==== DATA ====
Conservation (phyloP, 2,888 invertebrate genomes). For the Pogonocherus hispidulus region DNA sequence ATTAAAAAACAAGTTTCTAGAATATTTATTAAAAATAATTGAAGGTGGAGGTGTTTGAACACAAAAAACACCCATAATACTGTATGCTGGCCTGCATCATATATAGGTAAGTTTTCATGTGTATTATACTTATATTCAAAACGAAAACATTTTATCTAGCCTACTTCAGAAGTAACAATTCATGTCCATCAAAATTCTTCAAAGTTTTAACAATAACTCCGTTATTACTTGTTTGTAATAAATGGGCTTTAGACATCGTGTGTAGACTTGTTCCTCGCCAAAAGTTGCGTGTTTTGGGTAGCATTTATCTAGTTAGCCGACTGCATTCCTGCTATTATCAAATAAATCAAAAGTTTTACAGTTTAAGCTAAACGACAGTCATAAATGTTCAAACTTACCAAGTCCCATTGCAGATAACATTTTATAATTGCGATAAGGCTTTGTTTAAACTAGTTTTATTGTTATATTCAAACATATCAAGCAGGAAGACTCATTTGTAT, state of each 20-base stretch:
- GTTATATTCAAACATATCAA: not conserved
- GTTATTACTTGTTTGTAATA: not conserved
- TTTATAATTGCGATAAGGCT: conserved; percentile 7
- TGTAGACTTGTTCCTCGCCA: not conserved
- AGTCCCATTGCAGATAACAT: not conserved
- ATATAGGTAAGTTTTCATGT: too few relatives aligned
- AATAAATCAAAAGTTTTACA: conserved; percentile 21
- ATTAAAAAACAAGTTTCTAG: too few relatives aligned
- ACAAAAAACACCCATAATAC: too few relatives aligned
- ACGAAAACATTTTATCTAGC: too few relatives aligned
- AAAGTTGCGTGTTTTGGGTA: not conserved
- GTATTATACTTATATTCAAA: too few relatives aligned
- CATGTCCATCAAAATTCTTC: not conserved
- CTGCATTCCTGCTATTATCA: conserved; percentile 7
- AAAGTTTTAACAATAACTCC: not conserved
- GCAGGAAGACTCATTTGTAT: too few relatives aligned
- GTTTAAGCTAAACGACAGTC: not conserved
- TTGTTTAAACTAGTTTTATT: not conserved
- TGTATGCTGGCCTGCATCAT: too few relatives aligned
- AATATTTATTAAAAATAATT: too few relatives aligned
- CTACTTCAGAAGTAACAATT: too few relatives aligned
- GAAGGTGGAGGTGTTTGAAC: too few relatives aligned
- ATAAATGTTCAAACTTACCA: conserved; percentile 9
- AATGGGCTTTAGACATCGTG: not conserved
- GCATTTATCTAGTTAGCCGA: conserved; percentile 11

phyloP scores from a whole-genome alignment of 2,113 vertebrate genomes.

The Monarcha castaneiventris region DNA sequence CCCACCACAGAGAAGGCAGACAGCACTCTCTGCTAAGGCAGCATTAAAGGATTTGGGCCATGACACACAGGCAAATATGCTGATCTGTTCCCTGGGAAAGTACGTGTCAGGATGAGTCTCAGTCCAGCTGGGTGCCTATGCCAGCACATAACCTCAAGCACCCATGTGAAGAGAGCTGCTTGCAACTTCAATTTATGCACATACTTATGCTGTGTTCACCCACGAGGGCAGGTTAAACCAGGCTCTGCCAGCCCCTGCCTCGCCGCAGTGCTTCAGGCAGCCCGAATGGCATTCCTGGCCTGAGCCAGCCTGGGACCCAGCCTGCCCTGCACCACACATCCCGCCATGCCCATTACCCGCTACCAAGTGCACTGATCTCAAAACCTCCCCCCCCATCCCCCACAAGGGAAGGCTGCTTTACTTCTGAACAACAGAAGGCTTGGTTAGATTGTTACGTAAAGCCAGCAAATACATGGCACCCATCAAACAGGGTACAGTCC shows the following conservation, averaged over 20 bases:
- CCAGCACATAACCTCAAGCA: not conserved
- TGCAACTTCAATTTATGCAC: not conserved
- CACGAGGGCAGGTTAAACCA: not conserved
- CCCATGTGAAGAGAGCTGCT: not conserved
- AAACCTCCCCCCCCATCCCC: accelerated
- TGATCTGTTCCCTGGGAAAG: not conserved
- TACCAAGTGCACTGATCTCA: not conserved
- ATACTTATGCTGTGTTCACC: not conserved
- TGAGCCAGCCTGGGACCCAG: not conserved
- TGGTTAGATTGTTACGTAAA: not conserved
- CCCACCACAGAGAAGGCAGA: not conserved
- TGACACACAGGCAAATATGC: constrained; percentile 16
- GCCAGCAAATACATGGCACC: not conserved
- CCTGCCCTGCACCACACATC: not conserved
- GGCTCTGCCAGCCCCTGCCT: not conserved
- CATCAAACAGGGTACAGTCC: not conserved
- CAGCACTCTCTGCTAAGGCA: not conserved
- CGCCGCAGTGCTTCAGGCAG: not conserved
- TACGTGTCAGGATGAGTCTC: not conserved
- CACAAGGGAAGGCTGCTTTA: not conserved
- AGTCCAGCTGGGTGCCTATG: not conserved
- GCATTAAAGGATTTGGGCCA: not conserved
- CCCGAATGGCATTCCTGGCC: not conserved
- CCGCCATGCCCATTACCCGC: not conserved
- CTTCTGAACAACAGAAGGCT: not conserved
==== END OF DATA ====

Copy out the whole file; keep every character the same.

Conservation (phyloP, 2,888 invertebrate genomes). For the Pogonocherus hispidulus region DNA sequence ATTAAAAAACAAGTTTCTAGAATATTTATTAAAAATAATTGAAGGTGGAGGTGTTTGAACACAAAAAACACCCATAATACTGTATGCTGGCCTGCATCATATATAGGTAAGTTTTCATGTGTATTATACTTATATTCAAAACGAAAACATTTTATCTAGCCTACTTCAGAAGTAACAATTCATGTCCATCAAAATTCTTCAAAGTTTTAACAATAACTCCGTTATTACTTGTTTGTAATAAATGGGCTTTAGACATCGTGTGTAGACTTGTTCCTCGCCAAAAGTTGCGTGTTTTGGGTAGCATTTATCTAGTTAGCCGACTGCATTCCTGCTATTATCAAATAAATCAAAAGTTTTACAGTTTAAGCTAAACGACAGTCATAAATGTTCAAACTTACCAAGTCCCATTGCAGATAACATTTTATAATTGCGATAAGGCTTTGTTTAAACTAGTTTTATTGTTATATTCAAACATATCAAGCAGGAAGACTCATTTGTAT, state of each 20-base stretch:
- GTTATATTCAAACATATCAA: not conserved
- GTTATTACTTGTTTGTAATA: not conserved
- TTTATAATTGCGATAAGGCT: conserved; percentile 7
- TGTAGACTTGTTCCTCGCCA: not conserved
- AGTCCCATTGCAGATAACAT: not conserved
- ATATAGGTAAGTTTTCATGT: too few relatives aligned
- AATAAATCAAAAGTTTTACA: conserved; percentile 21
- ATTAAAAAACAAGTTTCTAG: too few relatives aligned
- ACAAAAAACACCCATAATAC: too few relatives aligned
- ACGAAAACATTTTATCTAGC: too few relatives aligned
- AAAGTTGCGTGTTTTGGGTA: not conserved
- GTATTATACTTATATTCAAA: too few relatives aligned
- CATGTCCATCAAAATTCTTC: not conserved
- CTGCATTCCTGCTATTATCA: conserved; percentile 7
- AAAGTTTTAACAATAACTCC: not conserved
- GCAGGAAGACTCATTTGTAT: too few relatives aligned
- GTTTAAGCTAAACGACAGTC: not conserved
- TTGTTTAAACTAGTTTTATT: not conserved
- TGTATGCTGGCCTGCATCAT: too few relatives aligned
- AATATTTATTAAAAATAATT: too few relatives aligned
- CTACTTCAGAAGTAACAATT: too few relatives aligned
- GAAGGTGGAGGTGTTTGAAC: too few relatives aligned
- ATAAATGTTCAAACTTACCA: conserved; percentile 9
- AATGGGCTTTAGACATCGTG: not conserved
- GCATTTATCTAGTTAGCCGA: conserved; percentile 11

phyloP scores from a whole-genome alignment of 2,113 vertebrate genomes.

The Monarcha castaneiventris region DNA sequence CCCACCACAGAGAAGGCAGACAGCACTCTCTGCTAAGGCAGCATTAAAGGATTTGGGCCATGACACACAGGCAAATATGCTGATCTGTTCCCTGGGAAAGTACGTGTCAGGATGAGTCTCAGTCCAGCTGGGTGCCTATGCCAGCACATAACCTCAAGCACCCATGTGAAGAGAGCTGCTTGCAACTTCAATTTATGCACATACTTATGCTGTGTTCACCCACGAGGGCAGGTTAAACCAGGCTCTGCCAGCCCCTGCCTCGCCGCAGTGCTTCAGGCAGCCCGAATGGCATTCCTGGCCTGAGCCAGCCTGGGACCCAGCCTGCCCTGCACCACACATCCCGCCATGCCCATTACCCGCTACCAAGTGCACTGATCTCAAAACCTCCCCCCCCATCCCCCACAAGGGAAGGCTGCTTTACTTCTGAACAACAGAAGGCTTGGTTAGATTGTTACGTAAAGCCAGCAAATACATGGCACCCATCAAACAGGGTACAGTCC shows the following conservation, averaged over 20 bases:
- CCAGCACATAACCTCAAGCA: not conserved
- TGCAACTTCAATTTATGCAC: not conserved
- CACGAGGGCAGGTTAAACCA: not conserved
- CCCATGTGAAGAGAGCTGCT: not conserved
- AAACCTCCCCCCCCATCCCC: accelerated
- TGATCTGTTCCCTGGGAAAG: not conserved
- TACCAAGTGCACTGATCTCA: not conserved
- ATACTTATGCTGTGTTCACC: not conserved
- TGAGCCAGCCTGGGACCCAG: not conserved
- TGGTTAGATTGTTACGTAAA: not conserved
- CCCACCACAGAGAAGGCAGA: not conserved
- TGACACACAGGCAAATATGC: constrained; percentile 16
- GCCAGCAAATACATGGCACC: not conserved
- CCTGCCCTGCACCACACATC: not conserved
- GGCTCTGCCAGCCCCTGCCT: not conserved
- CATCAAACAGGGTACAGTCC: not conserved
- CAGCACTCTCTGCTAAGGCA: not conserved
- CGCCGCAGTGCTTCAGGCAG: not conserved
- TACGTGTCAGGATGAGTCTC: not conserved
- CACAAGGGAAGGCTGCTTTA: not conserved
- AGTCCAGCTGGGTGCCTATG: not conserved
- GCATTAAAGGATTTGGGCCA: not conserved
- CCCGAATGGCATTCCTGGCC: not conserved
- CCGCCATGCCCATTACCCGC: not conserved
- CTTCTGAACAACAGAAGGCT: not conserved